The World Cup of Hockey gets underway Saturday, with the start of a round robin that will see each of the eight teams play three times. The two best records in each group move on to the single elimination semis before a best-of-three final. If that sounds like a quick tournament, it is—the whole thing will wrap up in two weeks, tops, which doesn't leave much room for slow starts or building chemistry.
In theory, that means that anything can happen. In reality, this isn't exactly an even field. There's a clear favorite, a handful of teams with a puncher's chance, and some serious long shots.
Oh, and even though it's an international tournament, a quarter of the teams aren't real countries. Don't ask.
Today, we break down the best and worst of each of the eight teams.
Let's be honest... this group exists in order to get Team Canada and Team USA into the semifinals, potentially setting up the NHL's dream matchup in the final. It would be a surprise if it didn't play out that way.
International history: There have been 12 true best-on-best tournaments played since the inaugural Canada Cup back in 1976. Canada has won eight of those, including four of five since the turn of the century.
Biggest NHL stars: The entire team is packed with them, so much so that P.K. Subban, Taylor Hall and Kris Letang aren't here even though they'd all be first-line players on most others team in the tournament. They've got the best player in hockey (Sidney Crosby), each of the last two Vezina winners (Carey Price and Braden Holtby) and the reigning Norris winner (Drew Doughty). They're good.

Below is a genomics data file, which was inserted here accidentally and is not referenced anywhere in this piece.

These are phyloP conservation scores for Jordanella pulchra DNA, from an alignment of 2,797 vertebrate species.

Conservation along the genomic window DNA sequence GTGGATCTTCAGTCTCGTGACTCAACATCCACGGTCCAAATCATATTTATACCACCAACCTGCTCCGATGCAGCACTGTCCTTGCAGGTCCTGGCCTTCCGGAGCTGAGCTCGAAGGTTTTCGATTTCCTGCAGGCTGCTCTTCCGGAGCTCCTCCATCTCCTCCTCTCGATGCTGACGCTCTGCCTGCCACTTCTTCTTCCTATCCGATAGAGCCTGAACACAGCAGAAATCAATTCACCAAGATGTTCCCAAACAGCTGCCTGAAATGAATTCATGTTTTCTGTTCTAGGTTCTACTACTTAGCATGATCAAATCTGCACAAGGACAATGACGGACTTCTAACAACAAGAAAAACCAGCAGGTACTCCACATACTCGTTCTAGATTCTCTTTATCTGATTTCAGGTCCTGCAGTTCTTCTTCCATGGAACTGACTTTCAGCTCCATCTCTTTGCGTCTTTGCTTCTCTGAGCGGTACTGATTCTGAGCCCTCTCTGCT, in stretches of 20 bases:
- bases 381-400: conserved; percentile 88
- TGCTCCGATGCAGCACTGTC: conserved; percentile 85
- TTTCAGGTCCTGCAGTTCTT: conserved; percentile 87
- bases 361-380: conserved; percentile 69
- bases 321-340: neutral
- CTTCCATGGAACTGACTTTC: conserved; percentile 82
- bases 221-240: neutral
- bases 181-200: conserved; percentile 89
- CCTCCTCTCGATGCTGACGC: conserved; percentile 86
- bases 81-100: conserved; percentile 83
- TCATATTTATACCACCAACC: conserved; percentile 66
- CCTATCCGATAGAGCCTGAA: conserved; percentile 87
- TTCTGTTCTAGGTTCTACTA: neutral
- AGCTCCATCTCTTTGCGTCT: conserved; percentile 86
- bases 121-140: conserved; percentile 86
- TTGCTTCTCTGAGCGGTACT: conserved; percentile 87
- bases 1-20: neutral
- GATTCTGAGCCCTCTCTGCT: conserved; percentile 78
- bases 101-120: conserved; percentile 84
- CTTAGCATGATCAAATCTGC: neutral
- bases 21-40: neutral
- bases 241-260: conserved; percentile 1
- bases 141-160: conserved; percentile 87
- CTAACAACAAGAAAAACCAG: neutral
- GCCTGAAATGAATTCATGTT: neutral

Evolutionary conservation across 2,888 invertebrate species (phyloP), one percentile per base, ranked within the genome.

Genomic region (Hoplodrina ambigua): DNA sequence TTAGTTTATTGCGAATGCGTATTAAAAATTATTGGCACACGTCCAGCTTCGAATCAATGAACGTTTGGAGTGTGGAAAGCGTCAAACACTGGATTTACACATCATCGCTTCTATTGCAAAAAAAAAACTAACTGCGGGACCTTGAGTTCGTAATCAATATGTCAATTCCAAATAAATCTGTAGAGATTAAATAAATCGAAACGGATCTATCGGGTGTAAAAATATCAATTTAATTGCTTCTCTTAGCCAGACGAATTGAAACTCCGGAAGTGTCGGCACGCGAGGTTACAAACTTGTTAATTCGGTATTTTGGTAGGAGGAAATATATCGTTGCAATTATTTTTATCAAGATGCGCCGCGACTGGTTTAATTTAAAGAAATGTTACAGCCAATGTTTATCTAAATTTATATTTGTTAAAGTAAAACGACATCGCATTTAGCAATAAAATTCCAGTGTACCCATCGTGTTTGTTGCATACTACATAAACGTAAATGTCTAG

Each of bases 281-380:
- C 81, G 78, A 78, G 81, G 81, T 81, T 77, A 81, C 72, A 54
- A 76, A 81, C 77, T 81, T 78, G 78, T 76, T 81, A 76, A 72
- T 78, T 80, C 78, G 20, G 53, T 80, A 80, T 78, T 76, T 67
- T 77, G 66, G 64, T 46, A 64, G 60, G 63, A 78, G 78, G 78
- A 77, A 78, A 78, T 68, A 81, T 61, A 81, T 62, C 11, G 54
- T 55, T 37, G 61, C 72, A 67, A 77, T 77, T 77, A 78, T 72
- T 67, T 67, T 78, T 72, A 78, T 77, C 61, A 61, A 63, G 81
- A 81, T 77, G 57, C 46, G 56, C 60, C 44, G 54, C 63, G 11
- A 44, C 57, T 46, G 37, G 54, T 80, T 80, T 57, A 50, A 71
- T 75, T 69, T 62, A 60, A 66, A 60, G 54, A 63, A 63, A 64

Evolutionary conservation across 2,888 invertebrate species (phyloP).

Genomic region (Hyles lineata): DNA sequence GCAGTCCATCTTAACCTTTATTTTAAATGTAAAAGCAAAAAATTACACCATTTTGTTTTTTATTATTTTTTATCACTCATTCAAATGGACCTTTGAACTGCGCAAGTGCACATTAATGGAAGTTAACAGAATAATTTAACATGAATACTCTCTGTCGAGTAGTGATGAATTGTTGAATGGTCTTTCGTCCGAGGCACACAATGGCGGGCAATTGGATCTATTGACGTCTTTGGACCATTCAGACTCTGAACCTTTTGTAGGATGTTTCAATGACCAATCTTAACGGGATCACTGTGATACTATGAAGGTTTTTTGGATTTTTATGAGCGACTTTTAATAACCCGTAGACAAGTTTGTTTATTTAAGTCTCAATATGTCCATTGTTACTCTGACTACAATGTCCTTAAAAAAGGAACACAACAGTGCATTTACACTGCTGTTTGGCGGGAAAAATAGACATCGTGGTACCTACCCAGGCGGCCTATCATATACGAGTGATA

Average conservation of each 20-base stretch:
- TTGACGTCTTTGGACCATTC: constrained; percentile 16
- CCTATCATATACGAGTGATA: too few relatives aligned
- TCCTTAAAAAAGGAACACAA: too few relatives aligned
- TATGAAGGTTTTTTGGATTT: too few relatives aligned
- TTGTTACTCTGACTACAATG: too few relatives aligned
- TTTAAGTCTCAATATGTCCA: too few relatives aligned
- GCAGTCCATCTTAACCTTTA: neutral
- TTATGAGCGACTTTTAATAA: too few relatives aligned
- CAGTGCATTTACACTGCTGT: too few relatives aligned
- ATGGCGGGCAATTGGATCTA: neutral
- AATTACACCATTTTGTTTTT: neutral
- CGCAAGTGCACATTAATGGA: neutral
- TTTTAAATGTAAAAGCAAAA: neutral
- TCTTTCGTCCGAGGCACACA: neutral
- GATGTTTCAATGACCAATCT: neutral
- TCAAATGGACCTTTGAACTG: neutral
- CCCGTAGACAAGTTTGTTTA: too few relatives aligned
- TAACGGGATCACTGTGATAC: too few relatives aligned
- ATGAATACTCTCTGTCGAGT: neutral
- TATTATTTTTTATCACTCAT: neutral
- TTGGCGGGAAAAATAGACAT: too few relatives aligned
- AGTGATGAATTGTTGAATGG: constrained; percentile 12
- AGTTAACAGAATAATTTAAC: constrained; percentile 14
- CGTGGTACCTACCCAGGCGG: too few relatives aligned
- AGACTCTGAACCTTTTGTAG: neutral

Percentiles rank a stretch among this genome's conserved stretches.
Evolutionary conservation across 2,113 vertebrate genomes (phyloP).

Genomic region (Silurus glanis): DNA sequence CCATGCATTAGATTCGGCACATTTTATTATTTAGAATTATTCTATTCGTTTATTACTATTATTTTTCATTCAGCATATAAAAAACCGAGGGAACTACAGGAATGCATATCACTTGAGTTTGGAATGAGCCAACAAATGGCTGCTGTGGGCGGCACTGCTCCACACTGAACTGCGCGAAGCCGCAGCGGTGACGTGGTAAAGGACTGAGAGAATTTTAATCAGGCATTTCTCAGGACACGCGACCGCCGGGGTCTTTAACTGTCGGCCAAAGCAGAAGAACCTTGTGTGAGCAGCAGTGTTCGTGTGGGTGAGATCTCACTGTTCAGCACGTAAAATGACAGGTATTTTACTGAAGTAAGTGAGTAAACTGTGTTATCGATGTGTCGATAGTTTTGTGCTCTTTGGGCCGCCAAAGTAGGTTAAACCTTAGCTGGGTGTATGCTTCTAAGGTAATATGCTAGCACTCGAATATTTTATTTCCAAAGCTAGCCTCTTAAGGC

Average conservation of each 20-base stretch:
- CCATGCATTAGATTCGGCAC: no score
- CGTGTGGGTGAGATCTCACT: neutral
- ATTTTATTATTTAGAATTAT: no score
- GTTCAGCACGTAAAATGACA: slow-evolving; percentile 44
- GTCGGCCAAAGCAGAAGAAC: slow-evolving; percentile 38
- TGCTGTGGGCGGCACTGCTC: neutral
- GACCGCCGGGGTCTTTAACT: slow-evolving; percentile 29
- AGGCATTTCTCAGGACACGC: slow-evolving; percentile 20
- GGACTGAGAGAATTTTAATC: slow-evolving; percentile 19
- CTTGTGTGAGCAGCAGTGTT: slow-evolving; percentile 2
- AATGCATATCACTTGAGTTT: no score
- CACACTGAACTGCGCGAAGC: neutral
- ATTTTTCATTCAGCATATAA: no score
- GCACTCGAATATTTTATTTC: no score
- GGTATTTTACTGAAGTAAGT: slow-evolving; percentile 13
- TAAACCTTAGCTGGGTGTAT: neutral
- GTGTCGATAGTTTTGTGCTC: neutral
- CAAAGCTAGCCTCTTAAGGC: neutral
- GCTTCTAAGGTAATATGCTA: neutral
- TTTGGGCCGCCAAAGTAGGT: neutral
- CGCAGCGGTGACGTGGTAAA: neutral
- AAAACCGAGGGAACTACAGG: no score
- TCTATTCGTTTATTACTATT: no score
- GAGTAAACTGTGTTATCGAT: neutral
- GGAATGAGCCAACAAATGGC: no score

Coach: Mike Babcock, who gets to spend two weeks with this group of all-stars and then go back to coaching the Maple Leafs.
GM: Doug Armstrong, with help from pretty much every other NHL GM other than Steve Yzerman, who bailed after leading Canada to back-to-back Olympic gold medals.
Strength: As always when it comes to Team Canada, the depth up front is ridiculous, so much so that when Jeff Carter got hurt, they just swapped in a former MVP in Corey Perry, and when Tyler Seguin went down this week, they could turn to one of the league's best two-way centers in Ryan O'Reilly. Think of this way: Depending on how the lines shake out, superstars like John Tavares, Joe Thornton and Ryan Getzlaf will be asked to play supporting roles. That's scary.
Weakness: While the forward ranks are stacked, it's almost entirely with natural centers, which could create some issues with guys having to make quick adjustments to playing out of position. And the blueline, while good, is nowhere near as stacked as the rest of the roster.
Realistic best case: They run the table, going undefeated in front of the hometown crowd and winning yet another international title.
Realistic worst case: Pretty much anything short of that would be considered a disaster.
Most likely outcome: There are no sure things in international hockey, where every game can be crucial and one hot goaltender can singlehandedly stop a powerhouse. But it will be a surprise if Canada doesn't win it all.